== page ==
IVF is especially beneficial to infertile couples if:

  • The woman has damaged or blocked fallopian tubes
  • The man has a low sperm count or his sperm don’t move forward well and so may never reach the egg without assistance
  • Infertility is caused by immunological factors
  • Infertility is ‘unexplained’

While the procedure described above sounds simple, in reality IVF is a complex and emotionally demanding process.

The first stage involves stimulating the woman’s ovaries so that several eggs mature. The response of the ovaries will be carefully monitored using ultrasound scanning to show the size and number of developing follicles.

When the ultrasound scan shows a sufficient number of large follicles, the woman is given an injection to give the eggs their last ‘push’ towards maturity. Ovulation normally occurs 37-40 hours after this injection.

The eggs are usually collected using a fine, hollow needle guided by ultrasound. Around the same time, the man needs to produce his semen sample. The semen is assessed and if it’s of sufficient quality, it is ‘washed’ to separate the best quality sperm in preparation for fertilization.

As soon as they’re extracted, the eggs are put into a nutrient medium with the sperm and then cultured in an incubator. The next day, they’ll be observed through a microscope to see if fertilization has occurred. If it has, cell division will have started 24 hours later and the embryo might now have two or four cells.

The embryos will be checked by an embryologist and placed into the woman’s uterus through her cervix. Afterwards, the woman will be advised to rest for a short time and then go home and ‘carry on as normal’.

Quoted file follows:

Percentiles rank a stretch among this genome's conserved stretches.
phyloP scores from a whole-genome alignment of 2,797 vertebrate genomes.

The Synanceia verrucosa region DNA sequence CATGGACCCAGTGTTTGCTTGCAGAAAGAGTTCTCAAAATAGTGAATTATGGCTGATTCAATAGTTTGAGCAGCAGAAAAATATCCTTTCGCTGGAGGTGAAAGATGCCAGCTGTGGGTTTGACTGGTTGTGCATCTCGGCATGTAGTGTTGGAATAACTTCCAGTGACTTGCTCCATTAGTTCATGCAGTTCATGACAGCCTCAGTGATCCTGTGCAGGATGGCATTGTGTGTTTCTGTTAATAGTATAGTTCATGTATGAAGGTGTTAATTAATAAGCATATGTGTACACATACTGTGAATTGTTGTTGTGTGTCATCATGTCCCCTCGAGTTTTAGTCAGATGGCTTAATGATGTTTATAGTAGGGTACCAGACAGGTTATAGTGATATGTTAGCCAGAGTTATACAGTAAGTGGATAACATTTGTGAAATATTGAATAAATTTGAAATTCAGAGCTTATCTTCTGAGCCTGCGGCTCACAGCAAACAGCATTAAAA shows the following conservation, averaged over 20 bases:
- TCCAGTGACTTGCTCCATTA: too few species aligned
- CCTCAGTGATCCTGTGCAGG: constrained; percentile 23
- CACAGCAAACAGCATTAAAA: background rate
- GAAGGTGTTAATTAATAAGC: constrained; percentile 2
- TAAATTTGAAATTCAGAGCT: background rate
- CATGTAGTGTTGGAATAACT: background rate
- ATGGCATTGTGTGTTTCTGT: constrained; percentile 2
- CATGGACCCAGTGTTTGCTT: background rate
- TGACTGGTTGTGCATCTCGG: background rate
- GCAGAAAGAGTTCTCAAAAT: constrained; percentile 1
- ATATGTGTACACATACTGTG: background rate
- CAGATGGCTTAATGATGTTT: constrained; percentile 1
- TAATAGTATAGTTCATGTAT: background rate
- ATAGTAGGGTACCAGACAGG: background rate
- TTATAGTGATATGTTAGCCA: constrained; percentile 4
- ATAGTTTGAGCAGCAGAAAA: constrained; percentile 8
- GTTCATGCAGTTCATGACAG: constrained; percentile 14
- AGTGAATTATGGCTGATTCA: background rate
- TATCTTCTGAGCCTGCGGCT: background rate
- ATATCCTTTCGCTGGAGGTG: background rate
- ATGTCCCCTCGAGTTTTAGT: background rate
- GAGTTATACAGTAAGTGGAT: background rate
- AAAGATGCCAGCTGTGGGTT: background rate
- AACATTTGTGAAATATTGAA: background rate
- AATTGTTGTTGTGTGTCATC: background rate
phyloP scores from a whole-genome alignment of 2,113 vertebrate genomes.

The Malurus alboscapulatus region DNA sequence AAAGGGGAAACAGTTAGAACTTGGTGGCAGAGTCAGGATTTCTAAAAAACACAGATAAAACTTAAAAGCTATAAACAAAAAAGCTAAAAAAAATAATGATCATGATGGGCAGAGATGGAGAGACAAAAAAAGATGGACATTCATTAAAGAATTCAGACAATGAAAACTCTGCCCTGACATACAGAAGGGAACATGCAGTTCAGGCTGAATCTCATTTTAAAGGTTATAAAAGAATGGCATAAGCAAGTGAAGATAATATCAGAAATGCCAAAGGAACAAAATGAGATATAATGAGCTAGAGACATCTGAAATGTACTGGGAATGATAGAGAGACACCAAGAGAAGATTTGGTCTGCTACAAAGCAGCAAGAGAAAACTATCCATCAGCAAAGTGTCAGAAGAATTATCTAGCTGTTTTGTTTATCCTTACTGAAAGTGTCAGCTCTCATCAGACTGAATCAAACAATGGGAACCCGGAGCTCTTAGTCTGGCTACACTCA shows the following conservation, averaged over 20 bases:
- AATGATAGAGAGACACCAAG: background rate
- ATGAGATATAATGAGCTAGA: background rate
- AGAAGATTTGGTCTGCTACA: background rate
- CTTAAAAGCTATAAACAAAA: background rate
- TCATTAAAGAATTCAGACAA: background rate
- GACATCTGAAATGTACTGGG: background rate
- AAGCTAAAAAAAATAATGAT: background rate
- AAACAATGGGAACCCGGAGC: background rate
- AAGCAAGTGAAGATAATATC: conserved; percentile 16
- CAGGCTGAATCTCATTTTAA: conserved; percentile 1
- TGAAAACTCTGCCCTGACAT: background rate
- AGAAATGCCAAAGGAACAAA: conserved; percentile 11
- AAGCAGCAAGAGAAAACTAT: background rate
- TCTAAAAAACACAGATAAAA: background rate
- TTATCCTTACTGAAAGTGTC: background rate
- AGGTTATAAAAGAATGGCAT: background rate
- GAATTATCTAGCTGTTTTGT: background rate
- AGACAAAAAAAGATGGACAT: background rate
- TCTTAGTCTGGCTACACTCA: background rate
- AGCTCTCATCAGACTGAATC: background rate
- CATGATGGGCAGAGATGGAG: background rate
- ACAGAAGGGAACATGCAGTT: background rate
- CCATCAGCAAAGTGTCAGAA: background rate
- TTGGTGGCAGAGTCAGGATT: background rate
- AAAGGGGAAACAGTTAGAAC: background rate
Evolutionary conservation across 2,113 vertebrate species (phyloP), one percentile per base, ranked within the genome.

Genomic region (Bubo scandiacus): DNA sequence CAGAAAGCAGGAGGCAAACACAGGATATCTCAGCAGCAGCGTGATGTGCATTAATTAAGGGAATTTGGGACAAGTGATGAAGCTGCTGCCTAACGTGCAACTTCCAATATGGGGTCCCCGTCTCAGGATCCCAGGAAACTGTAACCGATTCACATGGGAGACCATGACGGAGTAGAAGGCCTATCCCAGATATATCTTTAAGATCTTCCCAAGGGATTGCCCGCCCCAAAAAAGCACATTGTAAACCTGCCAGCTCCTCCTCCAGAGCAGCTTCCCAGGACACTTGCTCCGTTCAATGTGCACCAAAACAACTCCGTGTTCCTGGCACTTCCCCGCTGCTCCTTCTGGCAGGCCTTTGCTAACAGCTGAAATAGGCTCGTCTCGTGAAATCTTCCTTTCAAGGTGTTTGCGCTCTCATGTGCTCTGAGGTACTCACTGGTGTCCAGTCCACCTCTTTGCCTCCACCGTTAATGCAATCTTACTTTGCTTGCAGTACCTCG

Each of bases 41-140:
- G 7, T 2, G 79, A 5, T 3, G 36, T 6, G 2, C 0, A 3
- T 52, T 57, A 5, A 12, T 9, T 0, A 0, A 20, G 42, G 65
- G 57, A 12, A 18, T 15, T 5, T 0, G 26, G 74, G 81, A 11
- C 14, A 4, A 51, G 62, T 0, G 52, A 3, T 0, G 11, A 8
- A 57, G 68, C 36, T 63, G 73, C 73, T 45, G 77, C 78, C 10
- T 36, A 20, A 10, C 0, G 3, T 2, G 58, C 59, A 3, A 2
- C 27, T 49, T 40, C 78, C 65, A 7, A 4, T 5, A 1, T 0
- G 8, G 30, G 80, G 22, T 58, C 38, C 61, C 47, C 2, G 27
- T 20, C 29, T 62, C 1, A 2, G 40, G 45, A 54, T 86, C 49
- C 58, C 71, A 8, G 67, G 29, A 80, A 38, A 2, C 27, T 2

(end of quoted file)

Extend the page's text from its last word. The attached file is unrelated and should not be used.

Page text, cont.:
It will be about two weeks before a pregnancy test can be done, and during this time, the woman will be prescribed progesterone, to provide hormonal support to any potential pregnancy.

Advanced Fertility Procedures

Intracytoplasmic Sperm Injection (ICSI)/ Sub-zonal Insemination (SUZI)
These are advanced procedures of In Vitro Fertilization. Intracytoplasmic Sperm Injection (ICSI) allows a single sperm to be injected directly into the centre of the egg. An alternative is sub-zonal Insemination (SUZI), where a single sperm is placed just beneath the zona pellucida (the protein shell which surrounds the egg). ICSI and SUZI can be of great benefit to couples where the man has:

  • A low sperm count
  • Low numbers of motile sperm
  • Poor forward progression of sperm
  • A high proportion of sperm with abnormalities
  • A sperm blockage, as sperm can be obtained directly from the testicles with a fine needle under anaesthesia

Surgical Sperm Retrieval (TESA, PESA & MESA)

The following sperm retrieval processes are especially useful for men with congenital difficulties resulting in Azoospermia (lack of or no sperm).

Testicular Sperm Aspiration (TESA)
A needle biopsy of the testicle is used to obtain small amounts of sperm.

Percutaneous Epididymal Sperm Aspiration (PESA)
PESA is indicated for men with irreparable obstruction resulting in Azoospermia (lack of or no sperm), congenital absence of the deferens or who have had vasectomies or failed vasectomy reversals. A small needle is passed directly into the head of the epididymis and fluid is aspirated. Next, the IVF laboratory team retrieves the cells from the fluid and prepares them for ICSI.

Micro-Epididymal Sperm Aspiration (MESA)
An operation to retrieve sperm from the epididymis in men who have a blocked vas deferens, carried out under general anaesthetic.